Tuesday, January 12, 2016

Statement of the Honorable John Conyers, Jr., for the Markup of H.R. 1854, the “Comprehensive Justice and Mental Health Act of 2015"

Dean of the U.S. House
of Representatives
John Conyers, Jr.
“H.R. 1854, the ‘Comprehensive Justice and Mental Health Act of 2015,’ reauthorizes funding for and updates the Mentally Ill Offender Treatment and Crime Reduction Act of 2004. 

“I support this bipartisan bill for several reasons. 

“To begin with, the legislation recognizes the fact that approximately 45% of federal inmates, 56% of state inmates, and 64% of jail inmates display symptoms of mental health conditions.   Of the approximate 11 million people who cycle through our Nation’s local jails annually, anywhere between 16% to 60% of this population have mental illness treatment needs. 
“In addition, studies indicate that mentally-ill prisoners tend to stay in jail longer than those without mental illnesses, return to jail more often, and cost local jurisdictions more money while incarcerated.

“The grants authorized by this legislation pertain to various aspects of the criminal justice spectrum, ranging from pre-booking to transitional programs addressing reentry after a prisoner has served his or her sentence.  These grants fund specialized law enforcement-based response programs, mental health courts and other court-based initiatives, jail-based programs, and programs for youth involved in the Juvenile Justice System. Another reason why I support H.R. 1854 is that it expands grants for veterans in the criminal justice system.  

“Specifically, the bill would authorize veterans treatment courts and related programs to help those who have served our Nation, but who are arrested and exhibit behavioral or mental health conditions, including substance addiction, post-traumatic stress disorder, and mental health conditions manifesting from traumatic brain injuries.

“Veterans courts help facilitate the diversion of veterans out of the criminal justice system where they can be directed to more appropriate mental health treatment.

 “By funding these specialized programs, H.R. 1854 will enhance our criminal justice system’s ability to meaningfully address the unique mental health needs of our veterans.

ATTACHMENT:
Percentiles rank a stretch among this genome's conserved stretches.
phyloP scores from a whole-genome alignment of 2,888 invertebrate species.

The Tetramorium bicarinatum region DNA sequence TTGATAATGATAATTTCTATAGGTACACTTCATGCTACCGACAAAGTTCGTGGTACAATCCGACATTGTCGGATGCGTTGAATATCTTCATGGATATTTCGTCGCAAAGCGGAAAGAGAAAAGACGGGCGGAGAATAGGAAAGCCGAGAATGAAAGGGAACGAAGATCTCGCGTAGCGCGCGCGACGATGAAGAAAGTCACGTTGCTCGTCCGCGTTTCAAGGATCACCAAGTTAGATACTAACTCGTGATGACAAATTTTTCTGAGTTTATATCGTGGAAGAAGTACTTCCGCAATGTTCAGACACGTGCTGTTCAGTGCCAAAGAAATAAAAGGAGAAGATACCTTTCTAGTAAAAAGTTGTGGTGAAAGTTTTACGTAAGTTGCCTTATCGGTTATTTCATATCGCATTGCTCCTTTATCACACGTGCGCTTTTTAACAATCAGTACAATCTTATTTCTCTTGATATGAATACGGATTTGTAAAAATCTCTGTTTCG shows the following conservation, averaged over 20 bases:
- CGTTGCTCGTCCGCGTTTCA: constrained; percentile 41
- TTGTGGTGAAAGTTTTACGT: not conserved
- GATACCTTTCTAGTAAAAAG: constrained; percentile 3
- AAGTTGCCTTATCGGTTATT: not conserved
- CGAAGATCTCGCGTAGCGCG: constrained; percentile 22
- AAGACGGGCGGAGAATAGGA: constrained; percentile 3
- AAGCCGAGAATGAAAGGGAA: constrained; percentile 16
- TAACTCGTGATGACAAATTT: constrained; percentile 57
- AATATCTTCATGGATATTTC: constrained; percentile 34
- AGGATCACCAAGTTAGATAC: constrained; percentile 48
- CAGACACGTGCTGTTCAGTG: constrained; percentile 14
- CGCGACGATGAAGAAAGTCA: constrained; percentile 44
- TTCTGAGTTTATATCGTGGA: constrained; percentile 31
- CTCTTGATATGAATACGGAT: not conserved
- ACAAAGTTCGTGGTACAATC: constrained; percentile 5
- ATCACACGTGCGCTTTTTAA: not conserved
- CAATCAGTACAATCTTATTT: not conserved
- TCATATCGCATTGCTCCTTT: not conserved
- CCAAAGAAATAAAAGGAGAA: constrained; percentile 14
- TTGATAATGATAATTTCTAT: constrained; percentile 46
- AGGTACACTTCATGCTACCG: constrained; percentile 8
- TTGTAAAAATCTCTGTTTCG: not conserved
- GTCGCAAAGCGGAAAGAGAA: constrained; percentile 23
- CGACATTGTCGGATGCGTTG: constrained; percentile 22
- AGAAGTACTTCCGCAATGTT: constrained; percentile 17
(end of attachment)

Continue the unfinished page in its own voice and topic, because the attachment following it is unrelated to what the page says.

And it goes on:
“Our veterans who suffer from post-traumatic stress disorder, substance addictions, and other mental health conditions deserve better than being warehoused in our jails and prisons.

“Finally, H.R. 1854 authorizes continued grant funding for the training of law enforcement and correctional personnel to identify and appropriately respond to the mentally ill. 

 “This saves lives and money.  It also supports our long-term goals of criminal justice reform by reducing the number of individuals in jails and prisons and by promoting better relations between law enforcement and the public.

“Law enforcement grant programs fund the development of curricula for police academies and crisis intervention team programs that significantly help to lower the cost of mental health crisis police responses. 

“And, grant programs for correctional officers recognize the crucial role officers play in identifying those inmates who are in need of mental health treatment and are at risk for abuse in a custodial setting.  Our correctional officers need the appropriate training and tools in order to respond to a mental health crisis, to provide for the safety of the mentally ill, and to deliver appropriate treatment and medications.   

 “Accordingly, I support H.R. 1854 and urge my colleagues to support this important legislation.”
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